Welcome to my first official review here at Game Chronicles. Itís a bit odd really that it should be a soccer review. Iím not a huge soccer fan and Iíve only been playing the games since FIFA 10, but apparently Iím the only one on staff with both a Vita and a reasonable knowledge of the franchise, so here we go with my review for FIFA Soccer on the new PlayStation Vita.
Letís dispense with the hyperbole immediately and just say that FIFA Soccer on the Vita is the best handheld version of the sport I have ever played, but that only stands to reason since the Vita is currently the best handheld gaming system available. The Vita is quite capable of delivering a console-like experience and in many was EA Sports has done just that with their debut Vita launch title. But for as many new and exciting features that the Sony's new handheld brings to the table, there are some questionably serious omissions that keep this game from achieving the same status as its console big brother.
Letís talk about what they got right. The HD-quality graphics mirror those found on the PS3 version, only at a greatly reduced scale, so reading some of the text might be an issue for those with less than perfect vision. The same engine that drives the console version powers the portable version which includes eight game modes such as; 11 vs. 11, Tournament Mode, Be A Pro, Career, and some functional online play, even if it is limited to only two players. And with more than 500 licensed clubs and many of the popular stadiums from around the globe, itís safe to say that all of the core soccer content youíd expect from a console is ready when you take your soccer game on the road.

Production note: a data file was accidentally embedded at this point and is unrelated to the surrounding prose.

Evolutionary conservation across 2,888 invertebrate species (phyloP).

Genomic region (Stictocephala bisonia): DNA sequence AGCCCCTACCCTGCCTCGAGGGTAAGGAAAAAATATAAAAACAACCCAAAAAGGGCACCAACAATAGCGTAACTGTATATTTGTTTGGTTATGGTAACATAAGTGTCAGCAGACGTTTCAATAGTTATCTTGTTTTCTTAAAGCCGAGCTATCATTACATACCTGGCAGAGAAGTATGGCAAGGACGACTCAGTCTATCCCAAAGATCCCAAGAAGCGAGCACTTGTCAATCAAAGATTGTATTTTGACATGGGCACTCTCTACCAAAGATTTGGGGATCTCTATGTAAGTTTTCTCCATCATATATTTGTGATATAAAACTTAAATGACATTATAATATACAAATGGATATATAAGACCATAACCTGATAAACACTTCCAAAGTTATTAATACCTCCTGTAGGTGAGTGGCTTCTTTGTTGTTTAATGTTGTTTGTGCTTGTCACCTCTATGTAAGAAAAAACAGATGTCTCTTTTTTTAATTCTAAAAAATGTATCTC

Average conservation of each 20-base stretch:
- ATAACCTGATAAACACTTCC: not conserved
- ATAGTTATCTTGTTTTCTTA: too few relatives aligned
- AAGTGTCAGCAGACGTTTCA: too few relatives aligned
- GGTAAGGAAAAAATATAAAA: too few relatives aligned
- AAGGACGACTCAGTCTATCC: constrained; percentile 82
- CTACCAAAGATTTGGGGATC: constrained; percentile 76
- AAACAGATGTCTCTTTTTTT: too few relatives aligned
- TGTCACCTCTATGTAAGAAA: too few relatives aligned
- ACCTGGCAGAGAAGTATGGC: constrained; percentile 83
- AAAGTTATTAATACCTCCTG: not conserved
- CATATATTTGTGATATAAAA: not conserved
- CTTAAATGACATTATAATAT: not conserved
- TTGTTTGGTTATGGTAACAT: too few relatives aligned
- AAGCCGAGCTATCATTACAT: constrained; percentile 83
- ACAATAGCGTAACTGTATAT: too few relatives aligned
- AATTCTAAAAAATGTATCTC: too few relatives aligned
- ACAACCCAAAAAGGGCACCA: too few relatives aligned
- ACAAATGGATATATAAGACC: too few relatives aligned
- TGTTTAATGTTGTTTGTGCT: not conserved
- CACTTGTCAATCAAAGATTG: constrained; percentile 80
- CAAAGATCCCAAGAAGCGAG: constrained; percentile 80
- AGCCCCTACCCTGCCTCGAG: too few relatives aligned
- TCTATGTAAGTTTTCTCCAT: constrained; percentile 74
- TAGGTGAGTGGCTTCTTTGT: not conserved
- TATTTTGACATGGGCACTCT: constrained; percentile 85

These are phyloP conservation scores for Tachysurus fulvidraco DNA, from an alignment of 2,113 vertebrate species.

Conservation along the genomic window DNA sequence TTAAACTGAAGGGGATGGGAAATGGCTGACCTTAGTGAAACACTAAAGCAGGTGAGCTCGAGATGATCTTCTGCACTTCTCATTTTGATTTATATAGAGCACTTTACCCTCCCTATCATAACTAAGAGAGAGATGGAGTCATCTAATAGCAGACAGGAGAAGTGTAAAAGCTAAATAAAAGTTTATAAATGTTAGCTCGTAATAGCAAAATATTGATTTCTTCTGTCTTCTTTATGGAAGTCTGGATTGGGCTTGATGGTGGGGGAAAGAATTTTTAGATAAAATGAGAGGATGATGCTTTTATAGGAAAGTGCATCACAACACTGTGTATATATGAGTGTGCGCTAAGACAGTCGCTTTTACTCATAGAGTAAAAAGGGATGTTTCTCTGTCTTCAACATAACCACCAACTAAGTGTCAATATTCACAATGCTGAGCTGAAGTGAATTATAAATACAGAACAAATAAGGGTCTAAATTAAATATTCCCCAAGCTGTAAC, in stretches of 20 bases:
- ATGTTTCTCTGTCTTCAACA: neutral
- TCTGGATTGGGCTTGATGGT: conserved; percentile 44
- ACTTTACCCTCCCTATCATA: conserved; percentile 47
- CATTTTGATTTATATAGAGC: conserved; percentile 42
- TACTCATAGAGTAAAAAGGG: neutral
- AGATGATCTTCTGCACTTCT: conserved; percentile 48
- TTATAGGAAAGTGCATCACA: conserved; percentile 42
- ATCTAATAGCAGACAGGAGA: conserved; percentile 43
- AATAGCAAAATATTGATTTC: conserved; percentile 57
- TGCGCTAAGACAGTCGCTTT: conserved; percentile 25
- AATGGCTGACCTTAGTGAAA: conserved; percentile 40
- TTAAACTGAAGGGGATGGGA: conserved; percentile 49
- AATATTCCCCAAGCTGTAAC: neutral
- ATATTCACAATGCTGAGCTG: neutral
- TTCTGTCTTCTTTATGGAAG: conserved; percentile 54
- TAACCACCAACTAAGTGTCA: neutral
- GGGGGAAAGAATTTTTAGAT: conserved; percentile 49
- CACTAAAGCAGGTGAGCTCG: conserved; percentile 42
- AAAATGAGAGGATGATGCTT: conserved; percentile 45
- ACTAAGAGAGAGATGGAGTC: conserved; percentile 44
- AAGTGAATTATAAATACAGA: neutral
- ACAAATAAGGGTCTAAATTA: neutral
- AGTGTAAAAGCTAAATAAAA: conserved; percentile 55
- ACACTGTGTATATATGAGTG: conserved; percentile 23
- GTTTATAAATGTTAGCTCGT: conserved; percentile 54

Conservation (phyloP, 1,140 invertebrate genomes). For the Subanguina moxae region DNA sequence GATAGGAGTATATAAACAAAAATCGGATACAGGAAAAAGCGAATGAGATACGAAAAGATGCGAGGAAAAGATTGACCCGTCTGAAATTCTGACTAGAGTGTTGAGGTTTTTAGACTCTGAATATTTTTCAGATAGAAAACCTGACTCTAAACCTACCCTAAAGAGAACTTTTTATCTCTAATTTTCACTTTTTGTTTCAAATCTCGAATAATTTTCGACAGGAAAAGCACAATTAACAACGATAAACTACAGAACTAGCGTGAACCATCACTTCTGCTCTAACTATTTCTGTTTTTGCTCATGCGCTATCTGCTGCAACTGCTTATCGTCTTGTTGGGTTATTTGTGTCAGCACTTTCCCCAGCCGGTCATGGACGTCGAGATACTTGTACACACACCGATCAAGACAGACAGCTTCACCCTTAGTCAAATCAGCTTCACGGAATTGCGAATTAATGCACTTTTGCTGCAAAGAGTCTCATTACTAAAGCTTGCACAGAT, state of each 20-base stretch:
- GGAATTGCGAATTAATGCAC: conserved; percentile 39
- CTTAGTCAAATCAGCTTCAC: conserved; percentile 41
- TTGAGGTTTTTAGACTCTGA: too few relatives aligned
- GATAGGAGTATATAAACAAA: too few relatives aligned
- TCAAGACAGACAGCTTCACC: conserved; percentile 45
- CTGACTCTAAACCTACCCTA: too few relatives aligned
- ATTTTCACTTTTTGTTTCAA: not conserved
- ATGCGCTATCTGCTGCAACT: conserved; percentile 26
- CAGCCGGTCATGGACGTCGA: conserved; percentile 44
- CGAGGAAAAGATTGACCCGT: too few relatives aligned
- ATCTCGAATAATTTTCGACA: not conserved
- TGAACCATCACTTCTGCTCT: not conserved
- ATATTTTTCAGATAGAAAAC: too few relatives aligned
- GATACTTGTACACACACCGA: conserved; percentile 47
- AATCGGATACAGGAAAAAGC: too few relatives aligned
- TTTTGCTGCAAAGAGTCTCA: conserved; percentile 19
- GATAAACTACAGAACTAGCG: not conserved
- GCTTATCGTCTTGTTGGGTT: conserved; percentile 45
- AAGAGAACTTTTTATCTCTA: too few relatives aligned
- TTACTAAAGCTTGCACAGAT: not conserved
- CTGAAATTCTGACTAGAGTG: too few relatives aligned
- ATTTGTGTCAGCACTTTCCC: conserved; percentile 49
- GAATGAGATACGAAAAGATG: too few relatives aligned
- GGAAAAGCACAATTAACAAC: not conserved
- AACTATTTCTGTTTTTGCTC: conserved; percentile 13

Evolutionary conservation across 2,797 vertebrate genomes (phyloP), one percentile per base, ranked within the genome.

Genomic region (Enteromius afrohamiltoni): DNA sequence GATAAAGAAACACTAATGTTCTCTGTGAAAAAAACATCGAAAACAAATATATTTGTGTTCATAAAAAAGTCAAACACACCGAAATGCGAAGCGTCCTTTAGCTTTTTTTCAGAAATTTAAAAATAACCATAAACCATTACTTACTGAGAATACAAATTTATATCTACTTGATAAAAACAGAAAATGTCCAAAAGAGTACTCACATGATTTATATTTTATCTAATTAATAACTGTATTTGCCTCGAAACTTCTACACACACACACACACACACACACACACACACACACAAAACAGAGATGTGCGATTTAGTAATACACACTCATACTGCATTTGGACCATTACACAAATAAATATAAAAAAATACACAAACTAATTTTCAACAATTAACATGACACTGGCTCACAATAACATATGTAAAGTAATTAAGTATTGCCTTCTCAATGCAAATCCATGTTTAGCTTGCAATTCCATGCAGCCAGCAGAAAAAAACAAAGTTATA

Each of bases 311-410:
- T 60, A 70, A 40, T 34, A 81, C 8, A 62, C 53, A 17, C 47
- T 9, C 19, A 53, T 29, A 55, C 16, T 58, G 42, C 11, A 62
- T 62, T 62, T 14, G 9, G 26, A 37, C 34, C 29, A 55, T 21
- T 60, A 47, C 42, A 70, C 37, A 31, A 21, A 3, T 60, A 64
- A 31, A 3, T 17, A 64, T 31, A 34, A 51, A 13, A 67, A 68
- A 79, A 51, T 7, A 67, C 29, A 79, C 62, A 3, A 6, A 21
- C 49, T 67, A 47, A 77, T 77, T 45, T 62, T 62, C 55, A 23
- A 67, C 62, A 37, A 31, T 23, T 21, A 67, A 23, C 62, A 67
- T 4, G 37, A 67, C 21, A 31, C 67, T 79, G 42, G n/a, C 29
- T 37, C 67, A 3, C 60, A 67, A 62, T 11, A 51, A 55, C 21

EA Sports exploits the new hardware features by adding some touch-based gameplay options to the mix that make use of both front and rear touch areas. You can do pretty much everything from shooting, passing, and defending with a touch or tap, and the Free Kick Control allows you to swipe the screen to actually aim and curve your shots at the goal. The touchscreen controls definitely give off an iPhone/iPad vibe, and since this game is available on those devices I wonder how much of that game is present in the Vita. Even better than touching the screen is the clever use for the rear touchpad that makes attacking the net an entirely new experience. You touch where you want to aim the ball and the longer you hold the harder you kick the ball.
If you donít want to use the touch controls you can still opt for traditional inputs using the twin analog sticks and buttons, which work pretty much identical to the console version. I can go either way really. There is a great Training Mode that will get you fairly proficient with the touch screen, but I can see how it would bother some gamers to actually be blocking their view of the game with their fingers. Then again, "touch" is pretty much all this version of the game has going for it, so if you aren't going to use it you may want to skip the game entirely.